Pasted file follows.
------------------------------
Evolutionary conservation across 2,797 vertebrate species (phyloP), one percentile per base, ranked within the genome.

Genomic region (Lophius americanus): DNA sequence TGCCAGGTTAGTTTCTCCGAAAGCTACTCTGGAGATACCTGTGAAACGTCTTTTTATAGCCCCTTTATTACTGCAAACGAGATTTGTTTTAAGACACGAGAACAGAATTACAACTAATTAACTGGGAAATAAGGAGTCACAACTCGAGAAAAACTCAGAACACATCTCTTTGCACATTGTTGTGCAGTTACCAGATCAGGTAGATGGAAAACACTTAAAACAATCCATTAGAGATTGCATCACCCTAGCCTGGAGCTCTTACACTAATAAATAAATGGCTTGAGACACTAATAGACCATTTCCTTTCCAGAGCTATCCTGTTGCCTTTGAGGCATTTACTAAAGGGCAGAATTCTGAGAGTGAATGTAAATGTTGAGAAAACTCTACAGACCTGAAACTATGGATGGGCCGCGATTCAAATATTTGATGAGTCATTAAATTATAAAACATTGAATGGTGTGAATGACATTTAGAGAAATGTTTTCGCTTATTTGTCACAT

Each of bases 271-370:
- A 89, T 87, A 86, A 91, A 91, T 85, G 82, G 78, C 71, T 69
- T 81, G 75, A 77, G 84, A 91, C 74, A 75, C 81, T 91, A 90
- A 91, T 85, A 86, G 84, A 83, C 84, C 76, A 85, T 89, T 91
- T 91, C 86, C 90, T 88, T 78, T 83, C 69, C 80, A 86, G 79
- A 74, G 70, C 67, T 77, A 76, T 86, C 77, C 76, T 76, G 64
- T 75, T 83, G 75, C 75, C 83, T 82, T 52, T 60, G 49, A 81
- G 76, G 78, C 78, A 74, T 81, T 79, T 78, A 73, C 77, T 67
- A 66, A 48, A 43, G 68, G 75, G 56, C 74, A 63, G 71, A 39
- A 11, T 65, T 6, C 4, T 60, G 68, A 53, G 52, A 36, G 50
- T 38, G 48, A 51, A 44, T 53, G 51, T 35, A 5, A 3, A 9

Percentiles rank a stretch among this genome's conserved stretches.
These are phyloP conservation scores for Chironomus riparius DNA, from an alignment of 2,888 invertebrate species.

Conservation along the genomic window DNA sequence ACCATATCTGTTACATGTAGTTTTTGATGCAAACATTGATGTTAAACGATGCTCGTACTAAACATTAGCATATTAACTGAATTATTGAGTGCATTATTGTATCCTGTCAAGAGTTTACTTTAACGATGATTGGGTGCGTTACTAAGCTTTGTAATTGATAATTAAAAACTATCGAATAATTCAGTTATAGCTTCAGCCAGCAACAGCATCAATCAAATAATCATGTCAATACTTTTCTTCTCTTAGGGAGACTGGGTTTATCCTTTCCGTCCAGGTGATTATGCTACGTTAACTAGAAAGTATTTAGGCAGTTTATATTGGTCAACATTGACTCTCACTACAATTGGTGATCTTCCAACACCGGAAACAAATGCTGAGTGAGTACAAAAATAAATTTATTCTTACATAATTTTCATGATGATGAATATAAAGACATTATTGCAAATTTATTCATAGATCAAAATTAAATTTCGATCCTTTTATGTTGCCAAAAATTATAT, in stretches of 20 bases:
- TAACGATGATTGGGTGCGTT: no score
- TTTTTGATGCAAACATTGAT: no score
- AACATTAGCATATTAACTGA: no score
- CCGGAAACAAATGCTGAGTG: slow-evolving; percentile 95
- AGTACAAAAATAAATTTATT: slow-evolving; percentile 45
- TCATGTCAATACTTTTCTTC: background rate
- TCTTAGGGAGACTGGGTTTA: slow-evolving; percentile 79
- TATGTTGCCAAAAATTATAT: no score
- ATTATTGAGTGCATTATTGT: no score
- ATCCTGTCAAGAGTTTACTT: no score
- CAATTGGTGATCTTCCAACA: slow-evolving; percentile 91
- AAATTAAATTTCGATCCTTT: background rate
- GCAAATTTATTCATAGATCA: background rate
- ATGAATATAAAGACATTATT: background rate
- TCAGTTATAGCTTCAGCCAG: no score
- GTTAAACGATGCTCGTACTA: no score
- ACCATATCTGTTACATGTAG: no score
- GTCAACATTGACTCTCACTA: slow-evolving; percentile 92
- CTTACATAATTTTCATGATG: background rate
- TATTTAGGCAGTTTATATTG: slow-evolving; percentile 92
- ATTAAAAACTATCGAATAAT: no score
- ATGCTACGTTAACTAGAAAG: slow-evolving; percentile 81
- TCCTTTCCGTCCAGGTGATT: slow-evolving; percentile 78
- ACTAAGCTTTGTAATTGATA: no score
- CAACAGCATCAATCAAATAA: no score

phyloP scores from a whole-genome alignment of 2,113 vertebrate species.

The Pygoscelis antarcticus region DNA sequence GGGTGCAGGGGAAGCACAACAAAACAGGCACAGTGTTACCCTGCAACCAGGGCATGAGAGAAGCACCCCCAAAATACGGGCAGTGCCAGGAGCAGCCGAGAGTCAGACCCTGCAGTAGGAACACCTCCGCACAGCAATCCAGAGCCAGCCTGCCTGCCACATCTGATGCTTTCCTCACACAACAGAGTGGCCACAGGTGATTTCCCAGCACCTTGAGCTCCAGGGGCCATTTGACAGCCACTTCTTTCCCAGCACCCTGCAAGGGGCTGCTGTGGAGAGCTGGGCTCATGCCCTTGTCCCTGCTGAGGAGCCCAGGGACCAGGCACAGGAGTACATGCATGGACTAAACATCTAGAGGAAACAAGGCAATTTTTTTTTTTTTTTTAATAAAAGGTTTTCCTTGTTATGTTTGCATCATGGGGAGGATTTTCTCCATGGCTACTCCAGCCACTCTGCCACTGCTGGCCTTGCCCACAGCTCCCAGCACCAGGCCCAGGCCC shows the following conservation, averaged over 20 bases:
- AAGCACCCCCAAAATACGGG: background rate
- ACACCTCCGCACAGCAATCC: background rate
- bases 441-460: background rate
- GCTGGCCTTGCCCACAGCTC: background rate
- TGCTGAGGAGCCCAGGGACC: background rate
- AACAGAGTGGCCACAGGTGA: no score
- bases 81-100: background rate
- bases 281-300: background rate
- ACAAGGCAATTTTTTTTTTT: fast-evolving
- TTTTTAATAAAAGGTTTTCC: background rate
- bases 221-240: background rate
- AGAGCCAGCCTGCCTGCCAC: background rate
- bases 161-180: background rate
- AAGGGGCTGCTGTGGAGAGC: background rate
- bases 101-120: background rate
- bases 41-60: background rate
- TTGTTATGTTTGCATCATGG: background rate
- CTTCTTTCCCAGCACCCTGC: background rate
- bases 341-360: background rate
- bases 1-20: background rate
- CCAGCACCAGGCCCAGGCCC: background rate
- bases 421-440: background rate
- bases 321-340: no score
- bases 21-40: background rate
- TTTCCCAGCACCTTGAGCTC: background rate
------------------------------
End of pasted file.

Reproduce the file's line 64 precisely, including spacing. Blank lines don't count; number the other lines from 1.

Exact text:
- CCAGCACCAGGCCCAGGCCC: background rate